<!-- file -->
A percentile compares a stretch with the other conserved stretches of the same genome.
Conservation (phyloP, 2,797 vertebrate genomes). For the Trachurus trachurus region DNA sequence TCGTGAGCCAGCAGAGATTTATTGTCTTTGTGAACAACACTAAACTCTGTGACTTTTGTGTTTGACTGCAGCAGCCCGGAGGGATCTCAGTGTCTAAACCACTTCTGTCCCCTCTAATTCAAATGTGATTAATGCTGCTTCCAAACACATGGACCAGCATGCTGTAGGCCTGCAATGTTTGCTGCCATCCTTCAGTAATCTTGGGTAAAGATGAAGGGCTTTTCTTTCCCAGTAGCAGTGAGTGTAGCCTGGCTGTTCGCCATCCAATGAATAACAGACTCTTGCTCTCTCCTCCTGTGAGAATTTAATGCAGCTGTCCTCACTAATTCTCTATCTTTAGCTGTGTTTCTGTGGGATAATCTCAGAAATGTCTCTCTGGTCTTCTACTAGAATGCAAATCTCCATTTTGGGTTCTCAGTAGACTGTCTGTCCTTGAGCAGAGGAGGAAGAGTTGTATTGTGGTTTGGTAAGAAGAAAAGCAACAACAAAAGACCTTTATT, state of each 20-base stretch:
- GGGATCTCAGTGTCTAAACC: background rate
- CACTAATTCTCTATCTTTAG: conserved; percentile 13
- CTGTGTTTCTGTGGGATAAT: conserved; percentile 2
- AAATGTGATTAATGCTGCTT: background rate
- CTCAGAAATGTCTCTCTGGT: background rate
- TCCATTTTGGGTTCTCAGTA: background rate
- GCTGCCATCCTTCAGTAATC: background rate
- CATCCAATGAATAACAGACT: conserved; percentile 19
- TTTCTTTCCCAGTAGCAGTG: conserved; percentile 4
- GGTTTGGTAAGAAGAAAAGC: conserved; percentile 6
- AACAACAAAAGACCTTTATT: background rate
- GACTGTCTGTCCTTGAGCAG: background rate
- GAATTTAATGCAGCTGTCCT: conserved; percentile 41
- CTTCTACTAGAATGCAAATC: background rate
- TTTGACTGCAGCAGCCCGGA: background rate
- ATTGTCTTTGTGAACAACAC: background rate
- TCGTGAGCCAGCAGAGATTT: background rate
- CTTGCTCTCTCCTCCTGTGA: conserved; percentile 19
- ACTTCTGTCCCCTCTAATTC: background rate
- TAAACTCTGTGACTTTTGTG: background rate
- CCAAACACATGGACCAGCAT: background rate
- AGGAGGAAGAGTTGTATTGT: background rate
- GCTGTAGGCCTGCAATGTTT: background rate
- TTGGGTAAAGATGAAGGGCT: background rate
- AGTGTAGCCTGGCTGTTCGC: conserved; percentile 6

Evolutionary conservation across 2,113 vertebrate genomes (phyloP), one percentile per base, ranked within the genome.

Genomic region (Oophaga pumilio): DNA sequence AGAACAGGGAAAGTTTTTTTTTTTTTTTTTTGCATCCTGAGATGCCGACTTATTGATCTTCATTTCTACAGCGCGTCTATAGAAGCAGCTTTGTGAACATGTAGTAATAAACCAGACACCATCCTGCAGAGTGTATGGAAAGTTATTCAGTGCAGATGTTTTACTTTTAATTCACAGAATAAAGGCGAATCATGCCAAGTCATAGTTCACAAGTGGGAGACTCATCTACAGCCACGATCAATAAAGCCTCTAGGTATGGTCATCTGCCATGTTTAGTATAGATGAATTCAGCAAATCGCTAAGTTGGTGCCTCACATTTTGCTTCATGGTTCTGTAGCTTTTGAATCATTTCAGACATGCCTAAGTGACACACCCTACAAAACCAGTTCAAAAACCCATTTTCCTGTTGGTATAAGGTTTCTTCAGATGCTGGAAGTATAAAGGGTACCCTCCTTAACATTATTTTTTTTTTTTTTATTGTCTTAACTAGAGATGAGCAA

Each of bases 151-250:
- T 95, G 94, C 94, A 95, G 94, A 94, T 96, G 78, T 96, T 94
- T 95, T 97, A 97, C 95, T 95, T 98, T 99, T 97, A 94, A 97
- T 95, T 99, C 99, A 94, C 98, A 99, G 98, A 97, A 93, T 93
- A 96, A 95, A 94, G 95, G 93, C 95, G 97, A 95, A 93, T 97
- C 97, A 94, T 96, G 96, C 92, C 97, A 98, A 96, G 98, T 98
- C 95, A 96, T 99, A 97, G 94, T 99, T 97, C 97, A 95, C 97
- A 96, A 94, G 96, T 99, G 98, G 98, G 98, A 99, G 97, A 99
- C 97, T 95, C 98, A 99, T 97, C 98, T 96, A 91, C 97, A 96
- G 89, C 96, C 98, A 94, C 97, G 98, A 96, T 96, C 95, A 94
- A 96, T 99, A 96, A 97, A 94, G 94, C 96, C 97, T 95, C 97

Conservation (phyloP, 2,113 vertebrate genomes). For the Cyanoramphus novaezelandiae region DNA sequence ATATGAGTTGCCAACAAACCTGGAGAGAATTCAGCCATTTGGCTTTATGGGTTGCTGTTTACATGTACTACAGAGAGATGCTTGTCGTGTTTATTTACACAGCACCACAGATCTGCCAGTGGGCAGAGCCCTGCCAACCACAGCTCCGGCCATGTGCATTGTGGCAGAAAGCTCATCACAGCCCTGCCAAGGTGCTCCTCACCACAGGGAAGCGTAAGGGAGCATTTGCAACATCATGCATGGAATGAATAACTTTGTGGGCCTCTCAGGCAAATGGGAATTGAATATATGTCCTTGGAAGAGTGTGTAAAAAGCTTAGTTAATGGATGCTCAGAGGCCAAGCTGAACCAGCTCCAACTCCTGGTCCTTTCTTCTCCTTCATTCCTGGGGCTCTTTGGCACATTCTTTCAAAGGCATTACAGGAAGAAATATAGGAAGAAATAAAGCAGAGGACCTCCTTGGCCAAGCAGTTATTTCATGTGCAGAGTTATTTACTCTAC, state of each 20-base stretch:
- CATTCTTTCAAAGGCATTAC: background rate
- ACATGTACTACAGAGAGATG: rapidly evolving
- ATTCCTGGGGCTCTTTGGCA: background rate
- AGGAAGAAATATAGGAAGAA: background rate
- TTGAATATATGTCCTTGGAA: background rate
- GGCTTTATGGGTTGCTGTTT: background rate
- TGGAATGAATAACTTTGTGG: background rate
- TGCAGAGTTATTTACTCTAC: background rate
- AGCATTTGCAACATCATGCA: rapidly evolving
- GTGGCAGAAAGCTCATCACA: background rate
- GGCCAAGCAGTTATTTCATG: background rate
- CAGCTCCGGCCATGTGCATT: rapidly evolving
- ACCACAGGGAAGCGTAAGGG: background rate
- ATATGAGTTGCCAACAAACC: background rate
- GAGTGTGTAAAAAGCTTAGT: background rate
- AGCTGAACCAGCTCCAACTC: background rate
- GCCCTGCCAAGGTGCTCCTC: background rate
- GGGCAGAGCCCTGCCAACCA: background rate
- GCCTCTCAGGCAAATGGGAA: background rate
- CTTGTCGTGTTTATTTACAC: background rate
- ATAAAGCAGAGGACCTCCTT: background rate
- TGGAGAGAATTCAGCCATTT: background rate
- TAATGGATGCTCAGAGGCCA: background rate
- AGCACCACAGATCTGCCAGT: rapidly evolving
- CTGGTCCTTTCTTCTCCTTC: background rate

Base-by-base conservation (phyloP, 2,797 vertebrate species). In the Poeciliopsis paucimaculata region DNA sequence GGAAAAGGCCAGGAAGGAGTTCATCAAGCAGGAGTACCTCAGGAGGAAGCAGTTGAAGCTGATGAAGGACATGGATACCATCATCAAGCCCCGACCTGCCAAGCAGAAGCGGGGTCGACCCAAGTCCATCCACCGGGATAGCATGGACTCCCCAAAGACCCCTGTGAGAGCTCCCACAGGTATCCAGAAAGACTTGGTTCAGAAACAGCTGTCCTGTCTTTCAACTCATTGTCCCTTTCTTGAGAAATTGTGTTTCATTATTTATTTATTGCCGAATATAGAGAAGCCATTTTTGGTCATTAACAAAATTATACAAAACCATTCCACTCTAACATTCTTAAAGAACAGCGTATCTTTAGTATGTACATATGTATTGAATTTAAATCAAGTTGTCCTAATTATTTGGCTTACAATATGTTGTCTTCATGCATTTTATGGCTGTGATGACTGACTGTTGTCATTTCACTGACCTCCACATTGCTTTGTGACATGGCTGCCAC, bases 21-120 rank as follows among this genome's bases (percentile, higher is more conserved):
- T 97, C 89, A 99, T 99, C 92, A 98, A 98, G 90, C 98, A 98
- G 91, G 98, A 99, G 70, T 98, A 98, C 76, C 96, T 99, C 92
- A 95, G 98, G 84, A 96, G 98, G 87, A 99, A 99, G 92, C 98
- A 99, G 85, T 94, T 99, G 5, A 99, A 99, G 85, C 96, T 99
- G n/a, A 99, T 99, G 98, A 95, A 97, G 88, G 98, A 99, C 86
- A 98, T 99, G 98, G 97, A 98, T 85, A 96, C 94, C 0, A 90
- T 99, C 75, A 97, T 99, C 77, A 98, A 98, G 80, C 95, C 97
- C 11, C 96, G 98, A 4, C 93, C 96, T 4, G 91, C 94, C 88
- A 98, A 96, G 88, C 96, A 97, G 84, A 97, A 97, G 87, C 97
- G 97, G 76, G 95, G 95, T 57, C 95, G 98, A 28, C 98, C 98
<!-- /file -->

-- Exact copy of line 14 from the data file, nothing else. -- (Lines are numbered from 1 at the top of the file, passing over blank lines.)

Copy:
- GACTGTCTGTCCTTGAGCAG: background rate